"No, my Lord, you do not understand," the man said. "My inn is full. We have no rooms available, although we can feed you and your companions in our tavern."
"Although, for the right amount of gold," the son interjected, "we might evict some of the poorer guests from their rooms. Or the not so poor patrons -- depending on the amount of gold, of course."
Legolas pursed his lips. The world of Men grew to be a colder place with each passing generation. While the father looked harried with the extra burden of tending to so many extra travelers and the prospect of further taxation, the son seemed to have sensed the opportunity for profit in the situation. It was an ill wind that blew no one any good.
"There is not enough gold in this world to make me do that," Thranduil muttered.
"Shall we press on, then, my Lord?" whispered Galion. "Jerusalem is but a few hours further."
Thranduil shook his head. "The night is already well advanced. I am tired. Our camels are tired." He raised his voice to address the innkeeper. "Have you at least shelter and provender for our beasts? If so, my companions and I can shift for ourselves."
The innkeeper nodded. "We have a stable. My other son will show you the way. Yochannon . . .?" he shouted, and a much younger man, little more than a boy, appeared carrying a lantern.
"This way," the boy mumbled, as Legolas fell in beside him. "Stable's this way."
"And where do you propose to sleep tonight, my Lord?" Legolas heard Galion asking, as his father and the valet fell into line behind them.
"I have no idea, my good Caspar," Thranduil replied. "Perhaps we can find a villager to take us in, or we can shelter in the corner of two walls. If worse comes to worst we will spend the night in a field under the cover of our cloaks. All I know is that I refuse to have some poor Mort-- ah, traveler turned out into the cold on my account. You and I have roughed it before."
"Aye, Sire, that we have," said Galion, his tone warming despite the situation. Legolas merely smiled. He didn't fancy a night in the cold, but Elbereth knows, he'd slept in worse places in his time too.
"Door's round this wall," said the boy, holding his lantern higher to light the way. Legolas realized that the lad was not speaking the language of the Romans but the tongue of the folks in these parts -- Aramaic, they called it. Legolas had a far easier time understanding it than heavily accented Latin. "My name's John."
"I know," Legolas said. They had reached the doors of the stable, and Legolas looked up to see the strange bright star shining above the roof peak.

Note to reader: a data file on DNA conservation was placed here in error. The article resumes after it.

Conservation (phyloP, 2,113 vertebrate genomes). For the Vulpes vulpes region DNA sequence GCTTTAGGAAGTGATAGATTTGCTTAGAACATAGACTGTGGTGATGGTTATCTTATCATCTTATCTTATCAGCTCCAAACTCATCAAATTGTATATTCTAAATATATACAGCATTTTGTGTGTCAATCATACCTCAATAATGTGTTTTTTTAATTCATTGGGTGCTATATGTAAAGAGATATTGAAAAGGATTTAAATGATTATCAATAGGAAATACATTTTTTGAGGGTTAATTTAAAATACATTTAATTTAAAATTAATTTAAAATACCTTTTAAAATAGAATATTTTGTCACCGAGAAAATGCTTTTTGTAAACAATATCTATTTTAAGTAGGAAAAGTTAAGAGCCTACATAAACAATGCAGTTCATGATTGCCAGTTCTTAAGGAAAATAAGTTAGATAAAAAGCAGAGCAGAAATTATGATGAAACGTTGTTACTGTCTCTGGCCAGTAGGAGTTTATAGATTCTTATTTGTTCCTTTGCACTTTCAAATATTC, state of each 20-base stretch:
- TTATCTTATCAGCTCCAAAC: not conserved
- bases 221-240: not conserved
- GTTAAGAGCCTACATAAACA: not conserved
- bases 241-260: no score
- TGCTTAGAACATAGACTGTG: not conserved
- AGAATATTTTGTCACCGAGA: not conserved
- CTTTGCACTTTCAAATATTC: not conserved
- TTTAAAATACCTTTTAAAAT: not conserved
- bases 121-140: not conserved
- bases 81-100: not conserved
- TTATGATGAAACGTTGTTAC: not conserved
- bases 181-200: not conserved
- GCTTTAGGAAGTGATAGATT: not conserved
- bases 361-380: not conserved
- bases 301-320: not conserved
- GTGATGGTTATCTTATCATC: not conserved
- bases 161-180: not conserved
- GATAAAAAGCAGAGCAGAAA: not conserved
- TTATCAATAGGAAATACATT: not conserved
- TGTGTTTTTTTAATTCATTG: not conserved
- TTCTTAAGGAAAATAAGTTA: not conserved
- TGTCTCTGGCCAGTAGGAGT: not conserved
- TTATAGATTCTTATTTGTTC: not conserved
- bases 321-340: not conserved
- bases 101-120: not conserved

"Round John, they call me," the boy continued. "Round John 'cause I'm . . ." He gestured down at his body.
Once inside the stable and into the pool of light cast by another lantern hanging from a rafter, Legolas caught his first good look at their guide. 'Yes,' he thought, 'round indeed!' Everything about John was round, from his pot belly to the full planes of his face, the only exception being his odd almond shaped eyes. He was also no child, although the top of his head barely reached the lower part of Legolas's chest. He had the first tender sproutings of a beard on his chin.
At first, Legolas thought that John might have had a foreign mother, for he had seen upturned eyes like that on the golden-skinned Men of the East who came in with the caravans carrying silk and spices. But, no, he decided; the crease of the lad's palm, a single line reaching from one side to the other, told a different story. John was simple; the sort of changeling child Legolas had seen born to Mortal mothers upon occasion in his years among them. Yet, though he might lack wit, Legolas could feel the sweetness of John's spirit shining like that new bright star above the rooftops.
"I take care of the stable," John said proudly. "I like the animals. They don't laugh at me like the people do."
Legolas felt his heart catch at the casual cruelty Mortals could sometimes display. "I would never laugh at you, John." He looked around the stable, which was capacious and well-tended. Two of the stalls held camels like their own, but he saw a few horses and donkeys drowsing in the pens. "You do a good job here."
The strange little man beamed up at these words of praise.
"Yes," said Thranduil, leading his camel in the door behind them. "I think we may bed down with our beasts here for the night with not too much discomfort. That is, providing -- Ai!"
What could have startled his father enough to make him forget his own rule and speak in Elvish? Legolas turned his head sharply. They were not alone.
In one of the far corner stalls a young woman lay curled in the straw, wrapped in a faded blue cloak. A tiny baby in rough swaddling cloths had been laid in the manger beside her. The woman slept the sleep of pure exhaustion.
"Lady had a baby last night," John informed them matter-of-factly. "No room at the inn so Papa let them stay here."
"So young . . ." Thranduil whispered.
'Yes,' thought Legolas; 'too young to be the mother of a babe already.' She seemed little more than a child herself. Yet nothing the Mortals did could shock him anymore. They lived their brief lives striving ever toward the future and then were gone all too soon, leaving only their children behind to repeat the cycle. They never seemed to sense the futility of it, if futility it was -- for who, even among the First Born, had the insight to understand the Gift of the Allfather to his Second Born children?
"Indeed, my wife is very young." A man of middle height rose from the shadows where he sat on a pile of straw. His hair and beard were shot through with grey, and he smoothed down the creases of a coarse homespun wool robe as he spoke.